Tailgates in 2020: Here's What Fans Miss Most
This football season has certainly been...weird. Fans across the country are bringing TVs outside to watch games with their neighbors and paying for cardboard cutouts to replace them in the stands. But what exactly are football fans missing the most this season?
In this NY Times article sure to move any melancholy sports fans, readers across the country shared what they miss most about live sports. Compiling some of their sentiments, here are the top five things that football fans are missing during this strange season.
The Camaraderie of Live Sports Games
All football fans know the electric feeling of being surrounded by fellow fans. The camaraderie felt in the bleachers of a high school game or the massive unity forged in a super dome can’t be matched, no matter how enthusiastic one’s housemates can be in a socially-distanced living room.
One attempted solution to this fan loneliness was tried out by the NBA. Through a collaboration with Microsoft Teams, the NBA was able to put fans in seats on screens surrounding the basketball courts. Not only did fans see themselves at the games on TV, but players were able to play to empty stadiums that suddenly felt less empty.
However, football isn’t basketball and a similar technology solution can’t readily be applied across massive, outdoor NFL or college stadiums. So, hopefully some new digital solutions will reach fans.
Let’s be honest, with the distance of some nosebleed seats from the field, many football fans can more easily recall memories from the tailgate than any actual plays from the football games they watch in person. In fact, legendary tailgates for NFL or college games are one of the best parts of the football season.
With social distancing comes an important choice to refrain from gathering in parking lots for drinking and grilling. However, football fans are definitely missing this tradition. In fact, according to this google trends data, grills were the top-searched tailgate accessory across 20 states in September 2020.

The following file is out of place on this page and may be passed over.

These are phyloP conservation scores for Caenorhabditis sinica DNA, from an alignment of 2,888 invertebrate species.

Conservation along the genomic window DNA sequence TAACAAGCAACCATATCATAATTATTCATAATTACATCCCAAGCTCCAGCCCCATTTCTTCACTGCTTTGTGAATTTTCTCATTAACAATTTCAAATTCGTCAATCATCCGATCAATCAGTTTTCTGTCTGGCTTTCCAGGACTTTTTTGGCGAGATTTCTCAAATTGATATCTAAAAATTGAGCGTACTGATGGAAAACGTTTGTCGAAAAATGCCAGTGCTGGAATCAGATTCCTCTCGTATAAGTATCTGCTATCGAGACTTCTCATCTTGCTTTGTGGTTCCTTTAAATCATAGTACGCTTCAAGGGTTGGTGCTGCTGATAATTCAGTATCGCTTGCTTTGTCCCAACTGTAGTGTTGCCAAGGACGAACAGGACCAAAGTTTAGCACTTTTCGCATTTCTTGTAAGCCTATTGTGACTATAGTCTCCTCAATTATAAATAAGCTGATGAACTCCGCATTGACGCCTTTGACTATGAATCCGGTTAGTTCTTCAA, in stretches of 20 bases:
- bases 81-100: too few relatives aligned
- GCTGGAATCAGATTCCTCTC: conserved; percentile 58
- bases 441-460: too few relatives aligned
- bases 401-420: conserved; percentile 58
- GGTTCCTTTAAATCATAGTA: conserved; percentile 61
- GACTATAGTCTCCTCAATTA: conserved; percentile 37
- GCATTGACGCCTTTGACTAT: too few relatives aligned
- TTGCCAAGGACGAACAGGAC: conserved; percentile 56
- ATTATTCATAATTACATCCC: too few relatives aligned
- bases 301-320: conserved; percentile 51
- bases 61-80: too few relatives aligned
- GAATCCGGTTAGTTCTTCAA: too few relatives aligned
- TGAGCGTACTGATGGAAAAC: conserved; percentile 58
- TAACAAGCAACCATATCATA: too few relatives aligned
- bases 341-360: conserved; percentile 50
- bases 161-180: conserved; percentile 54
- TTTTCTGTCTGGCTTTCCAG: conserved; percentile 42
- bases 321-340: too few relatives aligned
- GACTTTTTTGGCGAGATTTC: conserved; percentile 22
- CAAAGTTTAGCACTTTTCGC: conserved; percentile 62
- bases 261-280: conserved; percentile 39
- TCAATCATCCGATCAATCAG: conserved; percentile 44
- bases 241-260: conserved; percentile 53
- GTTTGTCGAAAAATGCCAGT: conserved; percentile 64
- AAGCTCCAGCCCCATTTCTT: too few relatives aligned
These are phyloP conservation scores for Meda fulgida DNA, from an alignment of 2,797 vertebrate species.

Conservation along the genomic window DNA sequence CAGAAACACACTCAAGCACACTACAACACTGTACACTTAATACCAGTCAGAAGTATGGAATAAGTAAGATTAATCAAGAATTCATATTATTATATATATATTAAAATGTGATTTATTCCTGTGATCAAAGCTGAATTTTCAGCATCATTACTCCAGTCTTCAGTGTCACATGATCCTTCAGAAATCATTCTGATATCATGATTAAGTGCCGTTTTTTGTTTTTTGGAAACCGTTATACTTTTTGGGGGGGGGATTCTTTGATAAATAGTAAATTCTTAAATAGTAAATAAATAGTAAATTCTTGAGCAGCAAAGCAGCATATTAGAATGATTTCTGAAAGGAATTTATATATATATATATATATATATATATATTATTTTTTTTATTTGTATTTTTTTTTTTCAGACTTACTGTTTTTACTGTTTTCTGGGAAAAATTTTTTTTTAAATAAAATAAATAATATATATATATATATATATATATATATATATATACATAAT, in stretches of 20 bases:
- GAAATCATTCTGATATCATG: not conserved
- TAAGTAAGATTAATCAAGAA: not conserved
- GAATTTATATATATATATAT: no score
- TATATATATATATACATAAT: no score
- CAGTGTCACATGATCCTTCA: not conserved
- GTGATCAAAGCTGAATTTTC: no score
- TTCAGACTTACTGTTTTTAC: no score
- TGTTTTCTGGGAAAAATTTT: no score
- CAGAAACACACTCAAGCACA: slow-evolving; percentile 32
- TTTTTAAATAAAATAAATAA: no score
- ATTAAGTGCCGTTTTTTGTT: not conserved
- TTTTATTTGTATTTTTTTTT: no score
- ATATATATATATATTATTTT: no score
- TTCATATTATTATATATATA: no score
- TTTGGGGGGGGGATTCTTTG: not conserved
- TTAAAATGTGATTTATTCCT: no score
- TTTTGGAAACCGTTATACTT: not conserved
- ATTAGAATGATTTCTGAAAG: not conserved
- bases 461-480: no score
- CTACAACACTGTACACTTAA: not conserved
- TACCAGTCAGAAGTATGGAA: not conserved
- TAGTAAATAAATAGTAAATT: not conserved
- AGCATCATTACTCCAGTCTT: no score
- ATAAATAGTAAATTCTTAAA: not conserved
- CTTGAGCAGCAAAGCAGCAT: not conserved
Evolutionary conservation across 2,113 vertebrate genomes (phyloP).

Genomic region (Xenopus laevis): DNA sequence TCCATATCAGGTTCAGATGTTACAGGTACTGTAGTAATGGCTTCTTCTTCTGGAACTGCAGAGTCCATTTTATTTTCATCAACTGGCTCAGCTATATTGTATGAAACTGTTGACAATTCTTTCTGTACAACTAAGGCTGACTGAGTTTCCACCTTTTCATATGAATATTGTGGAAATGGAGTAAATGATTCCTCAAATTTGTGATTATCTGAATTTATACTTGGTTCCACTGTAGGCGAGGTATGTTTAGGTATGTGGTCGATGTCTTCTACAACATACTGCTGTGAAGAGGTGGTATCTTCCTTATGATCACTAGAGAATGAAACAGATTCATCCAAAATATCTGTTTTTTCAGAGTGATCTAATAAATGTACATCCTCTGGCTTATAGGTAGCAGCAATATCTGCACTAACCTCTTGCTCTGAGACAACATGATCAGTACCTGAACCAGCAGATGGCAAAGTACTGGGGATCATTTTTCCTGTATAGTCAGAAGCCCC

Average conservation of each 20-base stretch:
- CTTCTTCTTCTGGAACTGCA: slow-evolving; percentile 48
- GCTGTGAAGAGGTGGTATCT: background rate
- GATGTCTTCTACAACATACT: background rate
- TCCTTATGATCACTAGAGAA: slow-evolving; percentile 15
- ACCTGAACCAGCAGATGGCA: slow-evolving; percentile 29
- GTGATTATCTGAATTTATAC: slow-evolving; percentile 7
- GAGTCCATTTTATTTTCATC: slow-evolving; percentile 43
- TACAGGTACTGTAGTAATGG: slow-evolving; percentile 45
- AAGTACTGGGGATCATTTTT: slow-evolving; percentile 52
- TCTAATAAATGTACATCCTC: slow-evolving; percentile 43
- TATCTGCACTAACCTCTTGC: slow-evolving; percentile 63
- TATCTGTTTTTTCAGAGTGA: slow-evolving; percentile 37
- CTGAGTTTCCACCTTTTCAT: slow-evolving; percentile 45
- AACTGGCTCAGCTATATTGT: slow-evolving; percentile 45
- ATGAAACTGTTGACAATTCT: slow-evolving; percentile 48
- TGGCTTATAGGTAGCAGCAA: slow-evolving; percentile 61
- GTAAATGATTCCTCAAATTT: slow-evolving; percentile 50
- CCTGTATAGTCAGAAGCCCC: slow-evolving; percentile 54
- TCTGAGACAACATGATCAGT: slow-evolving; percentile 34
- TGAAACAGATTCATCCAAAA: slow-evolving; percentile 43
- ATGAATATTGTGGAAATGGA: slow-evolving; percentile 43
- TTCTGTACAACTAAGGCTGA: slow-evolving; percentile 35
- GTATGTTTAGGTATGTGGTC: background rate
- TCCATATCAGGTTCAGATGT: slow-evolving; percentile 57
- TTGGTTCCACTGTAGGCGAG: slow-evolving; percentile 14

Putting On a Game Day ‘Fit
For many fans, half the battle of getting in the mood to cheer and yell through a football game is finding the perfect game day outfit. Some fans have a lucky jersey, while others can’t imagine a game day without signature cowboy boots.
Funnily enough, some football spectators have tried to make the most of their new dress code. Kirk Herbstriet of College Game day made headlines for wearing a pair of athletic shorts with his jacket and tie to complete the college football broadcast from home. Still, it’s safe to say that many fans are still putting on jerseys and maybe even painting faces from their bathroom mirrors to get into the football mood.
Watching the Game at Local Bars
Not only have social distancing restrictions made it impossible for fans to get together at actual stadiums, they’ve also completely changed the fan environments at local sports bars. For many fans, weekly visits to familiar booths surrounded by neighbors are one of the best parts of football season.
Still, some bars have been trying to make things work. According to NBC Boston, the bars in one of the best sports cities in the country, Boston, have responded to COVID-19 by reducing capacity, eliminating bar seating and even making drink menus digital.
The Thrill of a Shared Win
There’s not much to say on this one. We all know that there’s nothing quite like being a part of a come-from-behind, underdog-triumphing, jaw-dropping win. That’s undoubtedly the best part of live sports, and what football fans will have to look forward to the most, when, hopefully, next year, we have our football season back.